President Donald Trump has called Attorney General Jeff Sessions "mentally retarded" and a "dumb Southerner," striking a far more shocking and profane tone in private than his public attacks, according to a new book from legendary journalist Bob Woodward.
Trump's long-simmering anger stems from Sessions' decision to recuse himself from the Russia investigation. Woodward describes how Trump viewed this as a backstabbing betrayal by someone he hoped would shield him from trouble.
The 448-page opus from the Pulitzer Prize-winning author, "Fear: Trump in the White House," is slated for public release on September 11. CNN obtained a copy of the book, which Woodward says is drawn from hundreds of hours of background interviews with dozens of firsthand sources, including people in Trump's inner circle.
Woodward's reporting brings a credibility that distinguishes this book from previous efforts on Trump. The author and Washington Post journalist has won two Pulitzer Prizes, including one for his coverage of the Watergate scandal that led to President Richard Nixon's resignation.
The White House on Tuesday accused Woodward of spreading "fabricated stories" but did not deny any of the anecdotes in the book about Sessions.
Here are some of the many revelations from the book about the deteriorating relationship between Trump and Sessions, as reported by Woodward:
- "This guy is mentally retarded. He's this dumb Southerner," Trump told Rob Porter, the White House staff secretary who later quit amid domestic violence allegations. Trump then did an unflattering impression of Sessions' Alabama accent, making fun of Sessions' shaky performance at his confirmation hearings.
- Trump privately told Porter: "How in the world was I ever persuaded to pick him for my attorney general? He couldn't even be a one-person country lawyer down in Alabama. What business does he have being attorney general?"
- Trump once called Sessions an "idiot" to his face during an Oval Office meeting, Woodward reports. Not long after that, Sessions submitted a resignation letter to the White House, but Trump's senior aides persuaded him not to accept it.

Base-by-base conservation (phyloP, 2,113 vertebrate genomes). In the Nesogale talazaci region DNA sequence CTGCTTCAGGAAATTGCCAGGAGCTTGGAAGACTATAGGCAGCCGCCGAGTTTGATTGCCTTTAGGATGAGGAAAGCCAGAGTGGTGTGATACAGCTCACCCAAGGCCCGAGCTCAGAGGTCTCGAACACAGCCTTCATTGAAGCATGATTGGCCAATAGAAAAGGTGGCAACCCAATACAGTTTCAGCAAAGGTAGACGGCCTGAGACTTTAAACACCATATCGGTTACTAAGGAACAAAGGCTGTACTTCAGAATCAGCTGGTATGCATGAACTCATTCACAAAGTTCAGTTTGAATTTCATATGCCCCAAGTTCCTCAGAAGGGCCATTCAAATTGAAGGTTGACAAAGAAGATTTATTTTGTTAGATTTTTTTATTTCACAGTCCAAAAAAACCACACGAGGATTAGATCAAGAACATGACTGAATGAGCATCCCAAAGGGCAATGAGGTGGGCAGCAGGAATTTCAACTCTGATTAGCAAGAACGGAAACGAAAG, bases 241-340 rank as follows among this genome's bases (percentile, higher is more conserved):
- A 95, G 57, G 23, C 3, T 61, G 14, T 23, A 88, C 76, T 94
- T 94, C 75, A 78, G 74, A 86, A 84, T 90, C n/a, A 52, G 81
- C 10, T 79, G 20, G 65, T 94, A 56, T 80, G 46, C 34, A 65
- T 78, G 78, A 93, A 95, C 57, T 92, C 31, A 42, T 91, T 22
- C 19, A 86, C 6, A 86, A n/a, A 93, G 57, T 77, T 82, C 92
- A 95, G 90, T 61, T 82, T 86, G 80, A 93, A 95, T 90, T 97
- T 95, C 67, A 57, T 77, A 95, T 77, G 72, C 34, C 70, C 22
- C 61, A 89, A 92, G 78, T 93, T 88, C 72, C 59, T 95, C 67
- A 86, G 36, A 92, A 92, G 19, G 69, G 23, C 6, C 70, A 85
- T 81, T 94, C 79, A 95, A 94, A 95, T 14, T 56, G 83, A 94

- The book says Trump vented to an aide that Sessions' decision to recuse himself from the Russia probe was "the ultimate betrayal" and called him a "traitor."
- Then-White House chief strategist Steve Bannon told Sessions in summer 2017 that Trump was attacking him to create a distraction -- because Trump's son-in-law Jared Kushner was about to testify on Capitol Hill about Russia. Bannon reportedly said, "when Jared finishes testifying, if they think it's good testimony, he'll stop tweeting."
Late Tuesday night, Trump denied calling Sessions "mentally retarded" or a "dumb Southerner," and accused Woodward of making it up.
"The already discredited Woodward book, so many lies and phony sources, has me calling Jeff Sessions 'mentally retarded' and 'a dumb southerner,' " Trump tweeted. "I said NEITHER, never used those terms on anyone, including Jeff, and being a southerner is a GREAT thing. He made this up to divide!"
Some Republicans criticized Trump on Tuesday for his comments about Sessions. Georgia Sen. Johnny Isakson said "I resent that," when asked about Trump's mockery of Sessions' southern accent. Wisconsin Sen. Ron Johnson, a fierce Trump ally, said Trump's comments were "totally inappropriate."
Over the past year, Trump has publicly attacked his handpicked attorney general on Twitter and in television interviews -- including a series of blistering tweets last month. Trump previously dubbed Sessions "our beleaguered A.G." and criticized his actions as "very weak" and "disgraceful." But Woodward's book exposes a new level of vitriol.
Sessions took the rare step of firing back at Trump after one of the President's most recent salvos. In a public statement, Sessions defended his control over the Justice Department and said it "will not be improperly influenced by political considerations."
As has happened before, some senior Republicans on Capitol Hill rushed to Sessions' defense and expressed confidence in his performance.
But a few cracks emerged when two key senators opened the door to confirming a new attorney general after the midterms. Trump seemed to embrace that idea in an interview with Bloomberg in late August, when he said Sessions' job was safe until at least November.
In that interview, Trump also repeated his desire for Sessions to investigate his political opponents, including Hillary Clinton, the Democratic presidential nominee in 2016.
UPDATE: This story has been updated to reflect reaction to Woodward's book.
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